2 Min Read
By Shadi Bushra
LONDON, Dec 24 (Reuters) - Sterling edged up on Tuesday as strong British mortgage data added to concerns that the housing market may be overheating, reinforcing expectations the Bank of England may raise rates sooner than previously expected.
The number of mortgages extended for home buying rose to 45,044 in November from 43,315 in October, their highest level since December 2009, the British Bankers' Association said.
The pound was up 0.2 percent against the euro at 83.59 pence as of 1217 GMT.
Against the dollar, sterling was up 0.1 percent at $1.6360 , rebounding from its morning losses that followed strong U.S. consumer spending data released on Monday.
British 10-year government bond yields were close to their highest level since mid-September, peaking at 2.994 percent.
The mortgage data followed a string of positive indicators last week that pushed sterling to an intraday peak of $1.6483 on Friday, its highest level in over two years.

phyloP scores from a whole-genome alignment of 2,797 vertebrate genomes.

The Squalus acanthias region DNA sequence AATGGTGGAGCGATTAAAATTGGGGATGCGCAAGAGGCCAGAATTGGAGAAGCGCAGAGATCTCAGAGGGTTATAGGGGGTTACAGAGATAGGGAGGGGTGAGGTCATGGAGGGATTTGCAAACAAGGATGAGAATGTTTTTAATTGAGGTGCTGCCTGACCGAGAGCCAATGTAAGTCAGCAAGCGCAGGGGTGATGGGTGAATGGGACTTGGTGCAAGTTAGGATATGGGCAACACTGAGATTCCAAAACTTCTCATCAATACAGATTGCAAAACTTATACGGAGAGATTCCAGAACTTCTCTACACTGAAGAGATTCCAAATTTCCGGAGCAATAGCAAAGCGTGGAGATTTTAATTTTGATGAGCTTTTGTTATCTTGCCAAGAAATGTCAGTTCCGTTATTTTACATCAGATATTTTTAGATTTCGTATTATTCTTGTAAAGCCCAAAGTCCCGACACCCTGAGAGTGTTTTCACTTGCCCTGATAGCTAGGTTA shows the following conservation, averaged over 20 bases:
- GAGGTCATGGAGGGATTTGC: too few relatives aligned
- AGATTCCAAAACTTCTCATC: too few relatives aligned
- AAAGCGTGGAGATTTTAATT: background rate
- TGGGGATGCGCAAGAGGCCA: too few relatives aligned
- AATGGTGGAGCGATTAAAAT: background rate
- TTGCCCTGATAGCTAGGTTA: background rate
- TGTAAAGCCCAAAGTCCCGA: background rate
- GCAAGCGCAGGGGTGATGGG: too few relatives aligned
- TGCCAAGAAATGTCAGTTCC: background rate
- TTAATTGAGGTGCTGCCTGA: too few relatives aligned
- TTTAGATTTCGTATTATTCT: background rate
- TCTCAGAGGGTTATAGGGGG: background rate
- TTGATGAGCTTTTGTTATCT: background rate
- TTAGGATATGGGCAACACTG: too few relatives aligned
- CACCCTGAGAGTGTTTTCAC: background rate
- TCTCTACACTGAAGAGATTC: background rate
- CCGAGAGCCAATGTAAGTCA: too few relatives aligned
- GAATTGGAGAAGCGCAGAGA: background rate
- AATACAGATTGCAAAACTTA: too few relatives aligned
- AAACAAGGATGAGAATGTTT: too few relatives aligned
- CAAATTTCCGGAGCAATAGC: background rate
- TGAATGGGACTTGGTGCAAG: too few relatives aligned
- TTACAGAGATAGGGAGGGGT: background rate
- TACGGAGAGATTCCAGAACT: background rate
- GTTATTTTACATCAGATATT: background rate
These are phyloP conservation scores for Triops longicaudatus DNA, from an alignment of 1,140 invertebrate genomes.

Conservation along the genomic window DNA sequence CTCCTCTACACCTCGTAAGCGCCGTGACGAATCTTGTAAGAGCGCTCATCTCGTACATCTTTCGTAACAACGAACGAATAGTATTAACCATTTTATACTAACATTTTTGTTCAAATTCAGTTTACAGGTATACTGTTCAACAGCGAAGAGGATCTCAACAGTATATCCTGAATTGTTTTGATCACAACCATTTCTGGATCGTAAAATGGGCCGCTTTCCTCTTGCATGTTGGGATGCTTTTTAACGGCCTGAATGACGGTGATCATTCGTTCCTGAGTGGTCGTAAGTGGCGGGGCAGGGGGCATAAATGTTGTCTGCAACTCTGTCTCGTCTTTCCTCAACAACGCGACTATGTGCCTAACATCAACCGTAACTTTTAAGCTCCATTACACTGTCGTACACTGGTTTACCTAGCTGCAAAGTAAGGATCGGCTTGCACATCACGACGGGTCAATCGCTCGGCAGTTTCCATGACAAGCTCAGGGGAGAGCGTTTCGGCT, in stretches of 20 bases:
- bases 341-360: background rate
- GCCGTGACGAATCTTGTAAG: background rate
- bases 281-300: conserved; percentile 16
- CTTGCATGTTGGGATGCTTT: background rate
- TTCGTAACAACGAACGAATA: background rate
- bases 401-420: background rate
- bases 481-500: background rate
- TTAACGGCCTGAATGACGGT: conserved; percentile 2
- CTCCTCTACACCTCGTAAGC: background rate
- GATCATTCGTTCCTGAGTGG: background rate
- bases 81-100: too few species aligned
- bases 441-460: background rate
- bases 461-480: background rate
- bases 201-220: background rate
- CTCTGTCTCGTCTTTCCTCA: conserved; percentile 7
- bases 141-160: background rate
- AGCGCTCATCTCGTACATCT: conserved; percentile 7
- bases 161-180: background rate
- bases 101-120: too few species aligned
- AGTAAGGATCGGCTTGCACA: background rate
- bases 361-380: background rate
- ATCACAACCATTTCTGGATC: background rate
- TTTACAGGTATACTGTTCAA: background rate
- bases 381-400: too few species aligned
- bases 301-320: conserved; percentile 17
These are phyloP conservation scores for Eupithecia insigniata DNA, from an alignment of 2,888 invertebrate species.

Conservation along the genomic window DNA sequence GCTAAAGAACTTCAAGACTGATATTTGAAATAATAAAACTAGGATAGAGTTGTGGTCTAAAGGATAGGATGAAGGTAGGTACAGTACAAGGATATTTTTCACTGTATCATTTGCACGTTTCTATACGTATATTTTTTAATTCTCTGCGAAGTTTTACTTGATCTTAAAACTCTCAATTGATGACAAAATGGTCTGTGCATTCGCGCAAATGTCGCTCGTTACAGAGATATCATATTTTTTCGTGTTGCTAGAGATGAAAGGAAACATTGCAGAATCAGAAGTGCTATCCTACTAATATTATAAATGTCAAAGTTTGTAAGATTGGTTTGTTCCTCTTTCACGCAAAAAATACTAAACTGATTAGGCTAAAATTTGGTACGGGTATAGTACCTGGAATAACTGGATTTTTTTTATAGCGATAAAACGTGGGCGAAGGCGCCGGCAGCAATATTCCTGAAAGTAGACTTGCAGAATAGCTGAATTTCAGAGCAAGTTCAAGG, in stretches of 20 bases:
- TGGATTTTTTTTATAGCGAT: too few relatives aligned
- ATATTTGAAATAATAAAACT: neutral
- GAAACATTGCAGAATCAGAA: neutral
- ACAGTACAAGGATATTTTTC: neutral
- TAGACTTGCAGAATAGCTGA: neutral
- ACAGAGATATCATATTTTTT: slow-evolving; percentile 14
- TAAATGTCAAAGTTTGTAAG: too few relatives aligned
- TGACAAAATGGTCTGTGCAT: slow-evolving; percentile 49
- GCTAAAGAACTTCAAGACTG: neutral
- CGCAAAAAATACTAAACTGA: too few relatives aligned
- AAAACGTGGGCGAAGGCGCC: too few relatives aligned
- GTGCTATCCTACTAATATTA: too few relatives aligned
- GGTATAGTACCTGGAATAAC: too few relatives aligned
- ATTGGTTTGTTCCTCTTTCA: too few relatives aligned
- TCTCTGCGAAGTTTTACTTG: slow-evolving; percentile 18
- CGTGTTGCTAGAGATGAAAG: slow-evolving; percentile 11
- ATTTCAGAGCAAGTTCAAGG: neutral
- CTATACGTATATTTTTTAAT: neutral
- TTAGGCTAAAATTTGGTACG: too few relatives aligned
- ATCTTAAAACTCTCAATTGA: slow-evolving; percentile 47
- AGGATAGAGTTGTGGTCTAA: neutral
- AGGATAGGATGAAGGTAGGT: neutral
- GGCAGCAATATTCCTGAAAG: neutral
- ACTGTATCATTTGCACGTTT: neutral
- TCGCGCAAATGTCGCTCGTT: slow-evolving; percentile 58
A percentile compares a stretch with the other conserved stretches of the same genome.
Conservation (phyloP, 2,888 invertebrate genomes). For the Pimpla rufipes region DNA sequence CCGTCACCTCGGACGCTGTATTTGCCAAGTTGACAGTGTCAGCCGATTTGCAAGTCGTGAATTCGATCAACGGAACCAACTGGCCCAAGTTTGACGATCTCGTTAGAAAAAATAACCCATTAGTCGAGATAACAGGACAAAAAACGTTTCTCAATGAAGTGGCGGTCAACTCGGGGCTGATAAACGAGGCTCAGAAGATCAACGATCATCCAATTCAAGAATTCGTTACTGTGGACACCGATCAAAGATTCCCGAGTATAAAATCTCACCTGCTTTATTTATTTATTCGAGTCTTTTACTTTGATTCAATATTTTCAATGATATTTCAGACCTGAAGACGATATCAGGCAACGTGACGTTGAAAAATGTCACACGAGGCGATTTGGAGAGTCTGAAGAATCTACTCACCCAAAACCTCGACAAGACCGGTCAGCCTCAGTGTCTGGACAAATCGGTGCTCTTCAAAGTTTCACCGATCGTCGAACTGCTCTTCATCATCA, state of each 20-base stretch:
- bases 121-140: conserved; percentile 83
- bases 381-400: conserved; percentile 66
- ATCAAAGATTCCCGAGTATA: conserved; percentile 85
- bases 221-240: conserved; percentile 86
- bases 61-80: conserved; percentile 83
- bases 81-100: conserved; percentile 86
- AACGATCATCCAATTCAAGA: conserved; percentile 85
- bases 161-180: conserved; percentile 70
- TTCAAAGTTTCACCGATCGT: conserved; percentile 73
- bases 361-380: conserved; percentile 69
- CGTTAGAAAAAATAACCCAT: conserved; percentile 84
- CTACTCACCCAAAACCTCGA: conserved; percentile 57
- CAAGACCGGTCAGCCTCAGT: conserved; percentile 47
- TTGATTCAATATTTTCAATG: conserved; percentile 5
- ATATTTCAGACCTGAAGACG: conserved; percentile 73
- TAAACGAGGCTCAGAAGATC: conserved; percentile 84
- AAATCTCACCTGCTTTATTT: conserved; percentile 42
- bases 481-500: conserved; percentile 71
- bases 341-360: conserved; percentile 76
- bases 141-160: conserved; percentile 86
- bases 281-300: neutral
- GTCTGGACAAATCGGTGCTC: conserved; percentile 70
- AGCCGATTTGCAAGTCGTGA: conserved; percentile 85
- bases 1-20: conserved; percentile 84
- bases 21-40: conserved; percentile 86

"Moving into year-end the pound looks like it's set to outperform alongside the robust recovery in the UK economy, which we think will put pressure on the Bank of England to raise its interest rate by the end of (2014) or early 2015," said Lee Hardman, a currency analyst at Bank of Tokyo-Mitsubishi.
"It looks like the Bank of England may be the first major central bank to raise rates."
The pound has risen from below $1.50 in July, lifted as the UK economy improved faster than many of its European peers.
But some traders expect sterling's recent gains to be pared back on profit-taking.
"Mid- to longer term sterling has more room to go higher," said Hidetoshi Honda, a senior currency strategist at Mizuho Corporate Bank.
"But what I'm expecting in the new year is a correction."